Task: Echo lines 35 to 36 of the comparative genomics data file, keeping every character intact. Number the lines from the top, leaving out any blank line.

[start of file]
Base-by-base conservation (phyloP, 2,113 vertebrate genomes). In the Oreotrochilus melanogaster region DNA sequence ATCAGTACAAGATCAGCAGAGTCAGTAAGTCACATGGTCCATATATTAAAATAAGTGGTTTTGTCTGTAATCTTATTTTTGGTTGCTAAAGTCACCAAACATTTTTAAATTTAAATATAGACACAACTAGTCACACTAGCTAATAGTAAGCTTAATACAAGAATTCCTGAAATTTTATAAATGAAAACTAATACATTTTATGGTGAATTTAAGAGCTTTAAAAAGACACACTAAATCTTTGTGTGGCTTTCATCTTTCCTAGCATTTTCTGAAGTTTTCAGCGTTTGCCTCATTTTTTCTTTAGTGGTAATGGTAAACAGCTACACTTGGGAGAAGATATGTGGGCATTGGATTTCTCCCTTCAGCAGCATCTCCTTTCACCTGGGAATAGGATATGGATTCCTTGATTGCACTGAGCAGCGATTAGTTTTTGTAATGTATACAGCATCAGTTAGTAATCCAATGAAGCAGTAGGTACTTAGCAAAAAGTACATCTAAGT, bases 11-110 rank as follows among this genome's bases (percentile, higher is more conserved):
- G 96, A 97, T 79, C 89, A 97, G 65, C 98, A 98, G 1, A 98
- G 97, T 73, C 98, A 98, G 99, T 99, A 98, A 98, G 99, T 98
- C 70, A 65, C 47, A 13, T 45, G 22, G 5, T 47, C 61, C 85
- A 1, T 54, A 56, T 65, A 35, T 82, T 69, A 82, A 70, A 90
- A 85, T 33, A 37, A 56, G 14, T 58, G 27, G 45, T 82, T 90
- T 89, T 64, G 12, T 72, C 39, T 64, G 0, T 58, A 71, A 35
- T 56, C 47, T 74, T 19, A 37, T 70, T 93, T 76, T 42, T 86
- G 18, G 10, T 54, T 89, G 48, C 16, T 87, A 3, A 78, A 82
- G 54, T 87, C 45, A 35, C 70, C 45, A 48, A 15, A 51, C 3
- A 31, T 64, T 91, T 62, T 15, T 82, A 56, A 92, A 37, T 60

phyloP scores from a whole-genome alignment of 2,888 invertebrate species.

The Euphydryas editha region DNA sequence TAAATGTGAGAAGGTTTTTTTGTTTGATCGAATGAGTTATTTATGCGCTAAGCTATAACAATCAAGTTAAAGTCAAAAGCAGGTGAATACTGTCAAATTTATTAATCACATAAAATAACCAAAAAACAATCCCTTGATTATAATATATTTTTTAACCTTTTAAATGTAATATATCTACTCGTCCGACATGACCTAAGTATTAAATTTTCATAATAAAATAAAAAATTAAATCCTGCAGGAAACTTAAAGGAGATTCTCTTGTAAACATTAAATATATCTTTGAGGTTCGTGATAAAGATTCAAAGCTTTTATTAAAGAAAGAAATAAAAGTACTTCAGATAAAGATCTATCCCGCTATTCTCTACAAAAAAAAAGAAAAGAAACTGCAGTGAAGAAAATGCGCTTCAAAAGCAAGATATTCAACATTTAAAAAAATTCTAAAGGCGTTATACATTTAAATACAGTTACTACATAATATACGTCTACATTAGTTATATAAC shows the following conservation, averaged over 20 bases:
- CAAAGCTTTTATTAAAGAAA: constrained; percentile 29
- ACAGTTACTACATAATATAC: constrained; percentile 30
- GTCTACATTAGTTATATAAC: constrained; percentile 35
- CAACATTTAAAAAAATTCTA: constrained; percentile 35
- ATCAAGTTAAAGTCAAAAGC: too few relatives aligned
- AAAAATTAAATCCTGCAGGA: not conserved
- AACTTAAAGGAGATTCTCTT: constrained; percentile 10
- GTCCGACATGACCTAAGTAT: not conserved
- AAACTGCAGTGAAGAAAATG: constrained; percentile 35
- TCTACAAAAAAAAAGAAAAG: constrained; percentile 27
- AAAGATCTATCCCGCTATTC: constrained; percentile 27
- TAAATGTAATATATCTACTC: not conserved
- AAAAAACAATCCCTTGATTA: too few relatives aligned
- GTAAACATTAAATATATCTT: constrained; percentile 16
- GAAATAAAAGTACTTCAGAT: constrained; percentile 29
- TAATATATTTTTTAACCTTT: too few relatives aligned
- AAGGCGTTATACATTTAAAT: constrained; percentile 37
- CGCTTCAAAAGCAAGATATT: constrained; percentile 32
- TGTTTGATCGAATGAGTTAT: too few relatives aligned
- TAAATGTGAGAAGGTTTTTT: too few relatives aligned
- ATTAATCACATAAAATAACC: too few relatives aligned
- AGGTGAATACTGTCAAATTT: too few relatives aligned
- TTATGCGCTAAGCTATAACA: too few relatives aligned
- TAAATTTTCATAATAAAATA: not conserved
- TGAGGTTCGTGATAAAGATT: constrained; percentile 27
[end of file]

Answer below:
- AGGTGAATACTGTCAAATTT: too few relatives aligned
- TTATGCGCTAAGCTATAACA: too few relatives aligned